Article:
Let’s say you write about leadership. Start with a leadership topic your followers frequently ask about.

Let’s pick delegation.

Choose your blog theme.

Next, scan the list of 36 themes below and choose a writing angle you haven’t used before.

Let’s pick:

1. Reasons that most _________ fail
8. The biggest misconception about _________
29. A quick checklist that will save you _________

Write a rough headline.

Once you have the theme for the post, create a rough headline to give the post some direction.

Let’s go with:

  • The reason most delegation fails (and how to avoid it).
  • The biggest misconception new managers have about delegation.
  • A quick checklist for your next delegation conversation.

Write your rough draft.

From here, have fun with this new angle to an old topic. You can start with a personal story or a story from a client of yours and then expand on the theme.

In short order, you’ll have a rough draft of a post with an interesting twist that will get your reader’s attention.

All of our most popular blog posts used these themes. Here are some examples:

Facebook Page vs Profile: Everything You Need To Know

What is the Ideal Blog Post Length?

4 Ways to Make Your Blog Images Pop

Now, it’s over to you.

Here’s the complete list of 36 blog post themes:


Opinion posts

  1. Reasons that most _________ fail
  2. Do’s and Don’t’s of _________
  3. One question that changed my _________
  4. My predictions for _________
  5. One purchase that chanced my life
  6. What most people don’t know about _________

Experience/Expertise

  1. ## steps to becoming _________
  2. The biggest misconception about _________
  3. Why I _________ and you should as well
  4. Why I will never _________
  5. One goal we all need to have
  6. How one conversation changed _________

Aspirational/Inspirational

  1. How thinking different can get you _________
  2. The books that impacted me the most
  3. How _________ changed my thinking forever
  4. What success really means
  5. ## great examples of _________
  6. One daily routine that _________

Learning

  1. How to discover _________
  2. Why a survey can _________
  3. ## ways to discover your _________
  4. How to buy your next _________
  5. ## TED talks that changed my life
  6. How to read better and faster

Mistakes to avoid

  1. ## mistakes you want to avoid when _________
  2. The biggest mistake that taught me _________
  3. How to avoid _________
  4. How to know if you are _________
  5. A quick checklist that will save you _________
  6. What I learned from _________

Getting better

  1. What I learned when I first _________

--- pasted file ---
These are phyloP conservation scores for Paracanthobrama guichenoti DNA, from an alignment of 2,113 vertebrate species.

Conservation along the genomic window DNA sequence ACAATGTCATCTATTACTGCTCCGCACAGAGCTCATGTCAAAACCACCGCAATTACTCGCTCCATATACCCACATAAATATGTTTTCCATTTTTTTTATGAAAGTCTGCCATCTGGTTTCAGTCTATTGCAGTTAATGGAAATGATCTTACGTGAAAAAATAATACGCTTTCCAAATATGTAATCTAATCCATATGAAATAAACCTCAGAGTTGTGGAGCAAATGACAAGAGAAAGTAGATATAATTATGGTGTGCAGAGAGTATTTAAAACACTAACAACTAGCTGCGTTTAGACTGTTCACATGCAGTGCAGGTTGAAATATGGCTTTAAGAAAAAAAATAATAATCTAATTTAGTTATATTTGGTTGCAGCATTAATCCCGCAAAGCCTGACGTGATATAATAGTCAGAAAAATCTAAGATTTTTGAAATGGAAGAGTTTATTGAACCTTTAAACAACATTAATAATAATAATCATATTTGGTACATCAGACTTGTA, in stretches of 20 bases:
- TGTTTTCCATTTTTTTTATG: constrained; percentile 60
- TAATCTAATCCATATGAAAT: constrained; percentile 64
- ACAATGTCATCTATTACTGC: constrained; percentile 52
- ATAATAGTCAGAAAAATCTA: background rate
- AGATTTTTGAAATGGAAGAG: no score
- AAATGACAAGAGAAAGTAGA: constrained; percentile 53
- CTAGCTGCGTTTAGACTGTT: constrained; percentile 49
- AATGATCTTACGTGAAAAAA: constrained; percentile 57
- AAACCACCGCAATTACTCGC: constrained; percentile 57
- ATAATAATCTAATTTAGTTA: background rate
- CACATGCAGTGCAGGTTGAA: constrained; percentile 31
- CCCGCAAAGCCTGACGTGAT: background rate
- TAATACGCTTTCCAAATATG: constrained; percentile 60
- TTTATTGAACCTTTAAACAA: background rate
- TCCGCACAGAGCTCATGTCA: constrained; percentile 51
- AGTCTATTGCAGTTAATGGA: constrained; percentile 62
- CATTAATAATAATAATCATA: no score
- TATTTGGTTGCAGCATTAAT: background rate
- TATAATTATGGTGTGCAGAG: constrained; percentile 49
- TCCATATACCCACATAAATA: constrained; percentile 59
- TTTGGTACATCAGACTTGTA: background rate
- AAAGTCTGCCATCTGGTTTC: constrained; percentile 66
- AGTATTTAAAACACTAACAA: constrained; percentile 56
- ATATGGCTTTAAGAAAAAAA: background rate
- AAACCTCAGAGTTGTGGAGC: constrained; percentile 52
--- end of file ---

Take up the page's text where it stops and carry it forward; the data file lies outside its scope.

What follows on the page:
2. My experience _________ and lessons learned
  3. What I discovered when I _________
  4. How to change from _________ to _________
  5. One habit that every one needs to _________
  6. Feeling stuck? ## ways to _________

Thinking of quitting blogging? Read this first.

I don’t know how many times I’ve thought about quitting blogging. How about you?

On a scale from “not important” to “this puts money in my bank”, blogging seems to often falls left of centre. But, I keep writing and posting blogs. And in this post, I’m going to explain why you should as well.

The reality is it’s hard to be motivated about something that doesn’t have a direct impact on the bottom line. I mean, when was the last time someone read one of your blog posts and then gave you money?

Actually, that’s exactly what happens, but not in the way you think.

Now, before I get to the “motivational” part of this post, let’s talk about Alka-Seltzer.

Modern advertising

1950s advertising - quitting blogging
In the 1950’s clever marketers were perfecting the ad campaign.

In the 1950’s modern advertising was invented. During the post-war era of abundance, baby boomers, rebuilding, and consumerism, clever marketers were perfecting the ad campaign. In record time, products like Alka-Seltzer, Marlboro, Clairol, Anacin and Crest toothpaste gained massive market shares and became household names.

Push advertising has become more sophisticated since then, but the premise is the same: “Sell the benefits, deliver the features.”

But this only works if the consumer is already shopping. For example, if I’m in the market for a car or vacuum or girlfriend (at least one of these would be hard to explain to my wife) I might respond to your advertising. Then it’s just a matter of who has the most persuasive advertising campaign.

But, what if the consumer isn’t thinking about buying yet? Or, what if you’re more interested in building a long-term relationship with your client? What about then?

That’s where your blog comes in.

Pull marketing

Your blog is an example of “pull marketing”—the consumer is pulled to your blog because it solves a problem. Maybe it even entertains them.

With pull marketing we aren’t so concerned about selling right away—we’re building a long-term relationship; the kind of relationship where price is not as important and shopping around is unnecessary.

That’s why we need to go back to basics.

Back to basics

Don't quit blogging - even traditional companies now blogs
Even tradition companies have jumped on the blog bandwagon.

If you want a long-term relationship with your clients, blogs work.

Your blog doesn’t necessarily replace advertising, promotions, events or any other form of direct selling but blogs work wonders for developing long-term relationships with your client. Even tradition companies have jumped on the blog bandwagon, like Walmart, Allstate, Whole Foods, Caterpillar, and Disney. In fact, 67% of marketers report they are using blogs to promote their business. And it’s good business sense: building a relationship with your blog readers leads to them joining your mailing list and then being attracted to your offers.